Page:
Is it a bird? Is it a plane? No, it’s video everywhere!
If you ever have the opportunity to join a commercial pilot for a training session in a full-scale flight simulator, you should do so! It’s an incredibly detailed and realistic experience: from immersive screens that recreate the views from the cockpit (weather conditions and city lights included), to the gentle whine, slight jolt, and final click when the landing gear fully extends before landing.
Most shocking, however, is the rushing perspective the simulator creates when it simulates another airplane heading towards you in a near mid-air collision. What was a pinprick on the horizon just a moment ago, suddenly becomes a massive, roaring threat in a matter seconds. This is due to the incredible speeds at which large airplanes would approach each other in such a heart-stopping situation.
When I think of how rapidly video capabilities have rushed into the market, I often think of that simulation. Before the business world knew what was happening, video was everywhere in the home space with consumers firmly behind the yoke. Consumers fell in love with video far more quickly than businesses did, mostly thanks to the video tools they started using at home, such as Skype. Although the quality wasn’t great, it did the trick … and everyone enjoyed catching up eye-to-eye with loved ones living on different continents. Soon video became available on practically any communications device that could be carried around … from laptops, to smartphones, to tablets.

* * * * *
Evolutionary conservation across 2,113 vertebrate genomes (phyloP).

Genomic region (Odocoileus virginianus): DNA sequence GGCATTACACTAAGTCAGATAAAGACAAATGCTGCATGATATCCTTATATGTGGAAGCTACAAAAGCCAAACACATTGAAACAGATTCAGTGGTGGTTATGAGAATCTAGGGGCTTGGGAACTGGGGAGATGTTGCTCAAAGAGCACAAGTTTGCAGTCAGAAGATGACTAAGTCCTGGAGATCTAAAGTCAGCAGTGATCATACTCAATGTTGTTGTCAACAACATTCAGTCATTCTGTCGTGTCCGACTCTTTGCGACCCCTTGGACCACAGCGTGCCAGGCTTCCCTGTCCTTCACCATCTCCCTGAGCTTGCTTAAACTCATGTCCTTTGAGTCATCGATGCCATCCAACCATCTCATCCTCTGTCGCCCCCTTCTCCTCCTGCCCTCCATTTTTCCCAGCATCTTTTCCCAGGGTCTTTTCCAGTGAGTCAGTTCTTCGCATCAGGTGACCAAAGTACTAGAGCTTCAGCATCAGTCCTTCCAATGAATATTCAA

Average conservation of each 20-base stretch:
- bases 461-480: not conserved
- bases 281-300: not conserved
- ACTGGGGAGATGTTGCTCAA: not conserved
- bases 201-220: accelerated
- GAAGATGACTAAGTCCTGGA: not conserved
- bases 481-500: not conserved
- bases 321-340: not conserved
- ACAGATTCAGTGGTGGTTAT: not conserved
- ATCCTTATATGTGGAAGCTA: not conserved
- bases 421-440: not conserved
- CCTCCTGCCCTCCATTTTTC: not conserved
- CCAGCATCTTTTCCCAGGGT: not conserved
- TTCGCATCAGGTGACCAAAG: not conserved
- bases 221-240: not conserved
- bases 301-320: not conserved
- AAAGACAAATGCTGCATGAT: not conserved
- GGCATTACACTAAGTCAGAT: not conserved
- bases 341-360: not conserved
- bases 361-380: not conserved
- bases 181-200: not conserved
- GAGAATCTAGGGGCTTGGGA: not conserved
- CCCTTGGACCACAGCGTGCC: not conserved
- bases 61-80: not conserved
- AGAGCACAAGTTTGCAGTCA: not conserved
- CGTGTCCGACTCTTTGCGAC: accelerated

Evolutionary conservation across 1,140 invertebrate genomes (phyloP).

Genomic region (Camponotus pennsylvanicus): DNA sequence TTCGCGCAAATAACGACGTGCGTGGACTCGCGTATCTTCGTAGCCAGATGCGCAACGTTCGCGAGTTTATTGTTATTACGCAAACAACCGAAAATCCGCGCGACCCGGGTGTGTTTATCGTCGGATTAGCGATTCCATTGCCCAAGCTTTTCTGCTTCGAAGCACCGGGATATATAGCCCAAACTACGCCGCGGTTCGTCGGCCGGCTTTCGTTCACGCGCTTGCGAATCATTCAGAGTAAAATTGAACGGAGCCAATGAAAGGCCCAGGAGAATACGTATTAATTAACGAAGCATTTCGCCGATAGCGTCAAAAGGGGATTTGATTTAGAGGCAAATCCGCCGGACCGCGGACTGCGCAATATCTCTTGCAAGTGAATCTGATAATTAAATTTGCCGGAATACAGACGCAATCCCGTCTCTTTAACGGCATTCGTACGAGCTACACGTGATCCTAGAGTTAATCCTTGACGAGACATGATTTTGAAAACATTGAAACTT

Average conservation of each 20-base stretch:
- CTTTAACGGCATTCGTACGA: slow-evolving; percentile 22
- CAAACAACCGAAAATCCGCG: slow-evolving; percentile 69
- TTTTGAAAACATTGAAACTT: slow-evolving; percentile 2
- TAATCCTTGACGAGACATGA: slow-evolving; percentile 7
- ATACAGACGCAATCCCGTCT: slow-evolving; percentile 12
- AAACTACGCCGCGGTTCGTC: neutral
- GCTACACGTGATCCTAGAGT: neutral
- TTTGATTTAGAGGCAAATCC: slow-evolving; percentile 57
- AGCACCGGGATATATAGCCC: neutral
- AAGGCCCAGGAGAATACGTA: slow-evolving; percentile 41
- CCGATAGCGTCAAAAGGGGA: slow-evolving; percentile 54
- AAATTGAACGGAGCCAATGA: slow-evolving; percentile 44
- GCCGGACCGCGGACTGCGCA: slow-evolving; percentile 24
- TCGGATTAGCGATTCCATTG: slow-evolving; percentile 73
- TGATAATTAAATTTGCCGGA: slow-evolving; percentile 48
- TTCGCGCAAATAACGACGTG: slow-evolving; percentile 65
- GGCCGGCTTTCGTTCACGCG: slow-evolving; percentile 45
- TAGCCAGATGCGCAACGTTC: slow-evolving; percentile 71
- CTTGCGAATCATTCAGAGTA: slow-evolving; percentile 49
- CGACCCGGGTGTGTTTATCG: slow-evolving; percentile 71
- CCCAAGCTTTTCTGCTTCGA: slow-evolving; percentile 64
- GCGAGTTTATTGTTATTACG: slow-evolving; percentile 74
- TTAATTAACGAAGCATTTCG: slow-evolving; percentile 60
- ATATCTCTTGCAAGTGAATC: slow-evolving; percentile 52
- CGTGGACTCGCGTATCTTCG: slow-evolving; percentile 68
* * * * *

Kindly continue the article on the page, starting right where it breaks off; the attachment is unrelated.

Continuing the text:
On the business side, however, things moved more slowly. Organisations first invested in telepresence equipment to help executives save on travel time and costs. Videoconferencing was revolutionary at the time … but exclusive and expensive. Typically, these rooms could only connect to one another, and to no other tool or device. Those ageing telepresence rooms are still around, and therein lies the rub. Thanks to the pervasiveness of video capabilities today, video belongs to everyone, not only to the executives in the boardroom … and for the everyday user, the inflexibility of typical corporate video equipment is just not good enough anymore. They want the ability to speak to – and see – any colleague, using any device, from anywhere.
What can an organisation do to outmanoeuvre the possibility that its initial investments could go to waste because its users prefer cheaper, more flexible, and more user-friendly desktop and smartphone video? Can the situation be saved, or is it a matter of too small a course adjustment, too late?
It’s time to have a whole new conversation about visual communications in business. Video everywhere is no longer just a speck on the horizon … it’s upon us!